True Sport members are grouped into seven types to ensure their diverse needs are taken in account.
From municipalities to cities to towns and villages, communities of any size across the country can live the True Sport Principles. Members of a True Sport community believe that good sport can make a great difference. True Sport resources will enable communities to use good sport intentionally to create a fair, inclusive, fun sport environment that allows for the pursuit of personal excellence.
True Sport is powered by Canadian sport organizations who share a commitment to the belief that good sport can make a great difference. True Sport organizations, of any size, use the True Sport Principles to promote positive athletic participation; and develop policies and plans that create a fair, inclusive, fun sport environment that allows for the pursuit of personal excellence. Sport organizations can be divided into multiple sub-groups:
- National or Provincial-Level Sport Organisations:
- Local Sport Organizations, Clubs and Associations (LSO): These organizations deal with sport on the local level and might include municipal leagues, community centre-based organizations, private clubs or teams. In all cases, the role of this organization is to provide structured coaching, officiating, training and competition for athletes.
- Tournaments/Events, Leagues, Districts and Sport Councils
- Leagues: an association of sports clubs or teams that compete with each other. They can encompass a variety of teams or clubs within a geographic region or individual club, e.g., the National Ringette League (national scope), the Ottawa Competitive Volleyball League (regional scope) and Delta Boys House League (community scope).
- Tournaments/Events: are at the very heart of True Sport – the places where sport is played, lived and enjoyed. They are competitions involving a relatively large number of competitors, all participating in a sport or gameover a relatively short time interval (Canada Games, World Cup of Soccer).
- Districts and Sport Councils: are non-profit, volunteer directed organizations which provide leadership for sport through community development, advocacy, partnerships, funding support and program planning (e.g., Saskatoon Sport Council) or are the governing body for a sport in a geographic region (e.g., EODSA).
The True Sport Movement is powered by Canadian schools who share belief that sport needs to be done right. When the True Sport Principles are declared in schools, students and staff commit to the belief that good sport can make a great difference. By using sport intentionally to promote positive athletic participation, schools are taking positive steps towards healthy, fair, inclusive and fun sport. The True Sport tools can be used by students and staff alike to help get the True Sport Movement off the ground at their school and spread the word about doing sport the right way.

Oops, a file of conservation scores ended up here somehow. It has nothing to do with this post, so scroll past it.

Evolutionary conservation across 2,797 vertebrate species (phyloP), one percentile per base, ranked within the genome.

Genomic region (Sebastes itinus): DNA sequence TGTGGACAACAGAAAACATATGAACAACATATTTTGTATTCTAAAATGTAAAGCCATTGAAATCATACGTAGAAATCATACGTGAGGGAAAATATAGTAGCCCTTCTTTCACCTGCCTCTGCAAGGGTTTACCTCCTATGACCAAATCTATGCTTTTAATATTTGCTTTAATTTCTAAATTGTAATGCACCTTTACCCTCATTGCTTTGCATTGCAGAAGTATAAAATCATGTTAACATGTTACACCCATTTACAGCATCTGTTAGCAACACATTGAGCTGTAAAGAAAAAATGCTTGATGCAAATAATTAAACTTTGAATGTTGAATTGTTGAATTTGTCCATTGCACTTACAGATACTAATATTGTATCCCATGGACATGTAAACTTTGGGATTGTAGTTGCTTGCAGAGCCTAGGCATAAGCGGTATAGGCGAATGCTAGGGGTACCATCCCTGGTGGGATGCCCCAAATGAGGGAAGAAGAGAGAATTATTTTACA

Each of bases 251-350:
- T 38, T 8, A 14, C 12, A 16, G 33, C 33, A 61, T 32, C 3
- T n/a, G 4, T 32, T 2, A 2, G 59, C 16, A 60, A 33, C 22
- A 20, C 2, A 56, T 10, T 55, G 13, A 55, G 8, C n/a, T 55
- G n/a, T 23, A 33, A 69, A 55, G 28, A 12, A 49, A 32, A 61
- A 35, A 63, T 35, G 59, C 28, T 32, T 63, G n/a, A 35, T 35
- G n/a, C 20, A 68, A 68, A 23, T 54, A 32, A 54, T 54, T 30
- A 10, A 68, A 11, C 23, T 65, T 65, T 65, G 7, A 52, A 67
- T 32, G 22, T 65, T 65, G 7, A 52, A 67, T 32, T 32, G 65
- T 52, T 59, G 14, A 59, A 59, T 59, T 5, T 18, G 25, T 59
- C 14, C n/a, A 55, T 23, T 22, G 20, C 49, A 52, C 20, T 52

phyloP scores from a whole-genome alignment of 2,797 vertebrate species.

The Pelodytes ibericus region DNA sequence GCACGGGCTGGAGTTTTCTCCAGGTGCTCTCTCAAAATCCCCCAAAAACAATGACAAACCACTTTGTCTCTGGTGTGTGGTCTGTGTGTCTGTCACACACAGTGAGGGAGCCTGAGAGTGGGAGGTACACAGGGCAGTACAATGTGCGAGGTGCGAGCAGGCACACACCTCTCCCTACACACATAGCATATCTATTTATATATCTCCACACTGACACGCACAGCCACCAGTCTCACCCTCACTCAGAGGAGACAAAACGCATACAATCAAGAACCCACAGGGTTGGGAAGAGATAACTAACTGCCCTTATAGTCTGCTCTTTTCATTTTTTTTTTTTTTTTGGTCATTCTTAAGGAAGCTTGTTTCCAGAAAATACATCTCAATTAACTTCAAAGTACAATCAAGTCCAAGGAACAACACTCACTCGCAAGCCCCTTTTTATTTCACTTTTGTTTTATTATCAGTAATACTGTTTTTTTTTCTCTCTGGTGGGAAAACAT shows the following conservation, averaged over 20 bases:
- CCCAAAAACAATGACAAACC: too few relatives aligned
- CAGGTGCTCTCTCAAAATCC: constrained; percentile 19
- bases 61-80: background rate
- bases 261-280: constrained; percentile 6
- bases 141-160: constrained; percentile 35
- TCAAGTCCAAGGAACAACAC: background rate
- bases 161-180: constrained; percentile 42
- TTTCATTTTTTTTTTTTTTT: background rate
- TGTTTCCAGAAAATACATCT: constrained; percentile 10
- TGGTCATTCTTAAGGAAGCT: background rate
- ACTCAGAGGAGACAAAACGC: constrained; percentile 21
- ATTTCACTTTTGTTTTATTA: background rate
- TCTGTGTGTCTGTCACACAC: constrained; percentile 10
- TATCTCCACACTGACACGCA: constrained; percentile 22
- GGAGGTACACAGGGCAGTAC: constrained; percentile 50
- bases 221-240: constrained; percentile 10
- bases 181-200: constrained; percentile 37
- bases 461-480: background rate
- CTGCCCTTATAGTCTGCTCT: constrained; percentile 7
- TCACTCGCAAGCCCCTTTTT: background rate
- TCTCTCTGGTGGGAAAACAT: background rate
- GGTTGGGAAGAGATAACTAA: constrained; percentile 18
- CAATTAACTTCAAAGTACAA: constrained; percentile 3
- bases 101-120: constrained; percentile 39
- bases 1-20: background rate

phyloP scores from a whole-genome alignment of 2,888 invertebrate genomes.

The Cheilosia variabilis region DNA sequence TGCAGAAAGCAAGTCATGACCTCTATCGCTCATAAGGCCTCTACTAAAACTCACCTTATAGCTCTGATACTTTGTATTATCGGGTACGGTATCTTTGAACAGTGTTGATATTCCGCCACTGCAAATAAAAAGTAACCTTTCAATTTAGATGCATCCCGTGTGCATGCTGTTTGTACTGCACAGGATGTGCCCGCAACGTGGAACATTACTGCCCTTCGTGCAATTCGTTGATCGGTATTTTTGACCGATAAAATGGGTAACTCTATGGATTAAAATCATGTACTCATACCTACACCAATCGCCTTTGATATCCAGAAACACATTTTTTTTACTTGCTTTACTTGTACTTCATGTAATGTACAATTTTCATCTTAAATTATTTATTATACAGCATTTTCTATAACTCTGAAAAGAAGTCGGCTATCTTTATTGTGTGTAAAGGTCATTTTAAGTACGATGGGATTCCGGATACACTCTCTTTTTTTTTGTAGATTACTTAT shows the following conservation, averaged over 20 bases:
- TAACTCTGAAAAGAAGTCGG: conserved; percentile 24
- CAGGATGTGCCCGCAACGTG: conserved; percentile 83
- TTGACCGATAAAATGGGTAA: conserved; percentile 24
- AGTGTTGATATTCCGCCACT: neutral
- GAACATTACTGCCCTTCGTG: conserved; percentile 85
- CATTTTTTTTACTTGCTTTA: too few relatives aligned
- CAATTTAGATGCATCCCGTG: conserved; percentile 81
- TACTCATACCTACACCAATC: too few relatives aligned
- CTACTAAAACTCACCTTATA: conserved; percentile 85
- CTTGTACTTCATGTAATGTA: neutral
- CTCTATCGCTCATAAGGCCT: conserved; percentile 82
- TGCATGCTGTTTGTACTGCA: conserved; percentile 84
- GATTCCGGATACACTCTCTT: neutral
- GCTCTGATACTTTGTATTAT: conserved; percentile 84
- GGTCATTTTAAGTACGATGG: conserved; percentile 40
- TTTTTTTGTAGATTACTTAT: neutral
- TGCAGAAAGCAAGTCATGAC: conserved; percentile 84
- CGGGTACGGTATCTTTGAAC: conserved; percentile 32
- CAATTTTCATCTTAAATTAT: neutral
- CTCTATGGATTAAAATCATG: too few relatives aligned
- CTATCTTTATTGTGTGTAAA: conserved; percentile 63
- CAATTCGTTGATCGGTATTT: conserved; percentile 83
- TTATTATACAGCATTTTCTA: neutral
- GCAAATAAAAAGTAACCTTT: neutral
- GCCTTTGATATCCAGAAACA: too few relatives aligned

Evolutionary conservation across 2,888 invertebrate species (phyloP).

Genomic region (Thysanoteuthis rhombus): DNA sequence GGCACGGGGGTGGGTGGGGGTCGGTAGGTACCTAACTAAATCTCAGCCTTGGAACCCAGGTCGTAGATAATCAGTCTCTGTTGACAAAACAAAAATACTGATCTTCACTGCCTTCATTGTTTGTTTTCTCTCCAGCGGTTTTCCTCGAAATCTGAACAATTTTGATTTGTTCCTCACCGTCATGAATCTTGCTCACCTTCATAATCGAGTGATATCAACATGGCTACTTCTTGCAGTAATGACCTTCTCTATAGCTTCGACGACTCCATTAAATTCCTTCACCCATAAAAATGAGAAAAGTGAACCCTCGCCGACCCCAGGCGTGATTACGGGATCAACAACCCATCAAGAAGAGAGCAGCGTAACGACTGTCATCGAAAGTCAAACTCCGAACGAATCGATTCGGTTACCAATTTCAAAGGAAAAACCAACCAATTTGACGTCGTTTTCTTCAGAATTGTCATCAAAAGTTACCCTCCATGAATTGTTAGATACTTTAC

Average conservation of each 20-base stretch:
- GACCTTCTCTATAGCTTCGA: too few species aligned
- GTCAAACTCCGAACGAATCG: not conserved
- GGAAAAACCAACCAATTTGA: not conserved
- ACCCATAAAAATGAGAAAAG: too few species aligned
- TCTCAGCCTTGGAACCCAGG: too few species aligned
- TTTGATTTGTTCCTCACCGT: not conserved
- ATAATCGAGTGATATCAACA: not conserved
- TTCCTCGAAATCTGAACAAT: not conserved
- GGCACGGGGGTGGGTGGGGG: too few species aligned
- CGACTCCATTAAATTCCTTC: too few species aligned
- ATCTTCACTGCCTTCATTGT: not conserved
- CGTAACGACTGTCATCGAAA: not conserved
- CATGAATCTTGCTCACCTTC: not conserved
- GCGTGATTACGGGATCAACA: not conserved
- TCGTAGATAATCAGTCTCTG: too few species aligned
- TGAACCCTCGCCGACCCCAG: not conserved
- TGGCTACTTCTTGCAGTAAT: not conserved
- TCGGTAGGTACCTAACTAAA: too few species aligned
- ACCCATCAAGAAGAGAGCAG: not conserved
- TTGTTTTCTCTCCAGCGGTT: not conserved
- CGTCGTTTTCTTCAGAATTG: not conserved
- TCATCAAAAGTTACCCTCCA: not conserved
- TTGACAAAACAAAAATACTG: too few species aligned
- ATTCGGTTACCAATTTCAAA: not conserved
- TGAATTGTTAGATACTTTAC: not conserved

Canadians that have a passion for good sport are True Sport citizens — parents, teachers, coaches, athletes, volunteers and others belong to this group. Combining their passion for good sport and the True Sport Principles, allows these Canadians to make a difference in their communities all on their own.
A team can be a little league baseball team, a recreational hockey team, a competitive soccer team, a high school basketball team or even a national team such as ringette or lacrosse. The True Sport Movement is powered by Canadian athletes who share a commitment to the belief that good sport can make a great difference. True Sport tools can be used in conjunction with the True Sport Principles to help teams achieve social and athletic responsibility. By doing it right, the True Sport Movement will allow teams to use sport intentionally to transform lives and communities that are healthy, fair, inclusive and fun.
True Sport facilities are truly unique because they offer the opportunity for participants and spectators to share in True Sport. True Sport facilities offer a safe and rewarding environment for all who come to play and watch, setting the tone for a sport experience that is fair, inclusive and fun.
Allies are groups such as the Boys and Girls Club, church groups, local legions or community associations that do not have sport as their driving purpose. Although not sport-oriented, these groups can bring the True Sport Principles to life through their sport activities and other activities and outings.